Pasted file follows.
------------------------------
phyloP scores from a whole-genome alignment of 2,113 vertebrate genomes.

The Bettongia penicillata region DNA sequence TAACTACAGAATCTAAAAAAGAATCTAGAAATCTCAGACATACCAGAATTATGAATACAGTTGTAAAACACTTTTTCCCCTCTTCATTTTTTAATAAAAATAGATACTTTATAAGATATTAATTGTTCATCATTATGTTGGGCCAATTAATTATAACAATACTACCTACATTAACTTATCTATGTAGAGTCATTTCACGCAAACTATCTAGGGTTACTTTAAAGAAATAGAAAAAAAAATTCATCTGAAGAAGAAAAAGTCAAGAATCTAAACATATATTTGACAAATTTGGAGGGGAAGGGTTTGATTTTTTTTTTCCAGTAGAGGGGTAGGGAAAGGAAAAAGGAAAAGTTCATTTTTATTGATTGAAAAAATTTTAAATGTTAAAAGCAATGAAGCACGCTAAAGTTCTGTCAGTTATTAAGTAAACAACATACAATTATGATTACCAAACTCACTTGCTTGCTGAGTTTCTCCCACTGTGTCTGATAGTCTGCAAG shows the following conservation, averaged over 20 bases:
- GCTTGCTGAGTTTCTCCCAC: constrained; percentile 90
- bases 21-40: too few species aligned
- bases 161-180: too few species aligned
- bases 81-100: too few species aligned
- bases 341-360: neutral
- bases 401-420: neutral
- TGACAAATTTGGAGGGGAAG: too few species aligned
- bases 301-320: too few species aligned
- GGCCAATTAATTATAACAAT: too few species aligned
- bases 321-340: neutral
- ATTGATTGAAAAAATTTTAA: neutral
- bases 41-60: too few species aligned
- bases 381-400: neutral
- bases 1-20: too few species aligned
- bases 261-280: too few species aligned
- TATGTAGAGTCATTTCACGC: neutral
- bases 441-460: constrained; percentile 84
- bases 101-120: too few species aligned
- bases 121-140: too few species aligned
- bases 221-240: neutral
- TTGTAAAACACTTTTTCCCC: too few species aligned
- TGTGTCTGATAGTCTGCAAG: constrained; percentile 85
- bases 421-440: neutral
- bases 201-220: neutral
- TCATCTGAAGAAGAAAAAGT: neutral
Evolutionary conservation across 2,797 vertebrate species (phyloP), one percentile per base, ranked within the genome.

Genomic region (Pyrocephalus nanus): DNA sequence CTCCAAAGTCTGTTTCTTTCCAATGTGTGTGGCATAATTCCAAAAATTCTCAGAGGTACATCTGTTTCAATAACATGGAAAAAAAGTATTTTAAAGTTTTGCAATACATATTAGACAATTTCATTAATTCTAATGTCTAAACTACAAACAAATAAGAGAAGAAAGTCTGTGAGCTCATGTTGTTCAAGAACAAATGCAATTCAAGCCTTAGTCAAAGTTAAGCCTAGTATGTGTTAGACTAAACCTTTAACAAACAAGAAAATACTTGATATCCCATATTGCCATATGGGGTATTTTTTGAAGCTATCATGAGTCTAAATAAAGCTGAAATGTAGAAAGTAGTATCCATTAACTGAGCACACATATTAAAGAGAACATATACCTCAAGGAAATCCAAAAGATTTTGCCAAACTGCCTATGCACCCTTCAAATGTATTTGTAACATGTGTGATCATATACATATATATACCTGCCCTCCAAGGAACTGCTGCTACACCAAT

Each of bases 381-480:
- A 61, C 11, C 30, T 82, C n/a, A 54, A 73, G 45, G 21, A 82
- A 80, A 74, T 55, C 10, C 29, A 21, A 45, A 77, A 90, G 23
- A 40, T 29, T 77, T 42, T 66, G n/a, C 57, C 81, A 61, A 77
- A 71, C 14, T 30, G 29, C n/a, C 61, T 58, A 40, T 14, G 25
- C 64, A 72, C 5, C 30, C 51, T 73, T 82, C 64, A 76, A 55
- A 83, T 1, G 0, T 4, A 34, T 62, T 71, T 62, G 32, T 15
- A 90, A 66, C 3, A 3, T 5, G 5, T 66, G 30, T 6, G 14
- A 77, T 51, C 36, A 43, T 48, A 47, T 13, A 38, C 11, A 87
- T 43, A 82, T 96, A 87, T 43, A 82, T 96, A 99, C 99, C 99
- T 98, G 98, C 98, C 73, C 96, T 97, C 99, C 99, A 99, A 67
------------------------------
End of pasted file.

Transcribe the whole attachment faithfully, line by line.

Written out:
phyloP scores from a whole-genome alignment of 2,113 vertebrate genomes.

The Bettongia penicillata region DNA sequence TAACTACAGAATCTAAAAAAGAATCTAGAAATCTCAGACATACCAGAATTATGAATACAGTTGTAAAACACTTTTTCCCCTCTTCATTTTTTAATAAAAATAGATACTTTATAAGATATTAATTGTTCATCATTATGTTGGGCCAATTAATTATAACAATACTACCTACATTAACTTATCTATGTAGAGTCATTTCACGCAAACTATCTAGGGTTACTTTAAAGAAATAGAAAAAAAAATTCATCTGAAGAAGAAAAAGTCAAGAATCTAAACATATATTTGACAAATTTGGAGGGGAAGGGTTTGATTTTTTTTTTCCAGTAGAGGGGTAGGGAAAGGAAAAAGGAAAAGTTCATTTTTATTGATTGAAAAAATTTTAAATGTTAAAAGCAATGAAGCACGCTAAAGTTCTGTCAGTTATTAAGTAAACAACATACAATTATGATTACCAAACTCACTTGCTTGCTGAGTTTCTCCCACTGTGTCTGATAGTCTGCAAG shows the following conservation, averaged over 20 bases:
- GCTTGCTGAGTTTCTCCCAC: constrained; percentile 90
- bases 21-40: too few species aligned
- bases 161-180: too few species aligned
- bases 81-100: too few species aligned
- bases 341-360: neutral
- bases 401-420: neutral
- TGACAAATTTGGAGGGGAAG: too few species aligned
- bases 301-320: too few species aligned
- GGCCAATTAATTATAACAAT: too few species aligned
- bases 321-340: neutral
- ATTGATTGAAAAAATTTTAA: neutral
- bases 41-60: too few species aligned
- bases 381-400: neutral
- bases 1-20: too few species aligned
- bases 261-280: too few species aligned
- TATGTAGAGTCATTTCACGC: neutral
- bases 441-460: constrained; percentile 84
- bases 101-120: too few species aligned
- bases 121-140: too few species aligned
- bases 221-240: neutral
- TTGTAAAACACTTTTTCCCC: too few species aligned
- TGTGTCTGATAGTCTGCAAG: constrained; percentile 85
- bases 421-440: neutral
- bases 201-220: neutral
- TCATCTGAAGAAGAAAAAGT: neutral
Evolutionary conservation across 2,797 vertebrate species (phyloP), one percentile per base, ranked within the genome.

Genomic region (Pyrocephalus nanus): DNA sequence CTCCAAAGTCTGTTTCTTTCCAATGTGTGTGGCATAATTCCAAAAATTCTCAGAGGTACATCTGTTTCAATAACATGGAAAAAAAGTATTTTAAAGTTTTGCAATACATATTAGACAATTTCATTAATTCTAATGTCTAAACTACAAACAAATAAGAGAAGAAAGTCTGTGAGCTCATGTTGTTCAAGAACAAATGCAATTCAAGCCTTAGTCAAAGTTAAGCCTAGTATGTGTTAGACTAAACCTTTAACAAACAAGAAAATACTTGATATCCCATATTGCCATATGGGGTATTTTTTGAAGCTATCATGAGTCTAAATAAAGCTGAAATGTAGAAAGTAGTATCCATTAACTGAGCACACATATTAAAGAGAACATATACCTCAAGGAAATCCAAAAGATTTTGCCAAACTGCCTATGCACCCTTCAAATGTATTTGTAACATGTGTGATCATATACATATATATACCTGCCCTCCAAGGAACTGCTGCTACACCAAT

Each of bases 381-480:
- A 61, C 11, C 30, T 82, C n/a, A 54, A 73, G 45, G 21, A 82
- A 80, A 74, T 55, C 10, C 29, A 21, A 45, A 77, A 90, G 23
- A 40, T 29, T 77, T 42, T 66, G n/a, C 57, C 81, A 61, A 77
- A 71, C 14, T 30, G 29, C n/a, C 61, T 58, A 40, T 14, G 25
- C 64, A 72, C 5, C 30, C 51, T 73, T 82, C 64, A 76, A 55
- A 83, T 1, G 0, T 4, A 34, T 62, T 71, T 62, G 32, T 15
- A 90, A 66, C 3, A 3, T 5, G 5, T 66, G 30, T 6, G 14
- A 77, T 51, C 36, A 43, T 48, A 47, T 13, A 38, C 11, A 87
- T 43, A 82, T 96, A 87, T 43, A 82, T 96, A 99, C 99, C 99
- T 98, G 98, C 98, C 73, C 96, T 97, C 99, C 99, A 99, A 67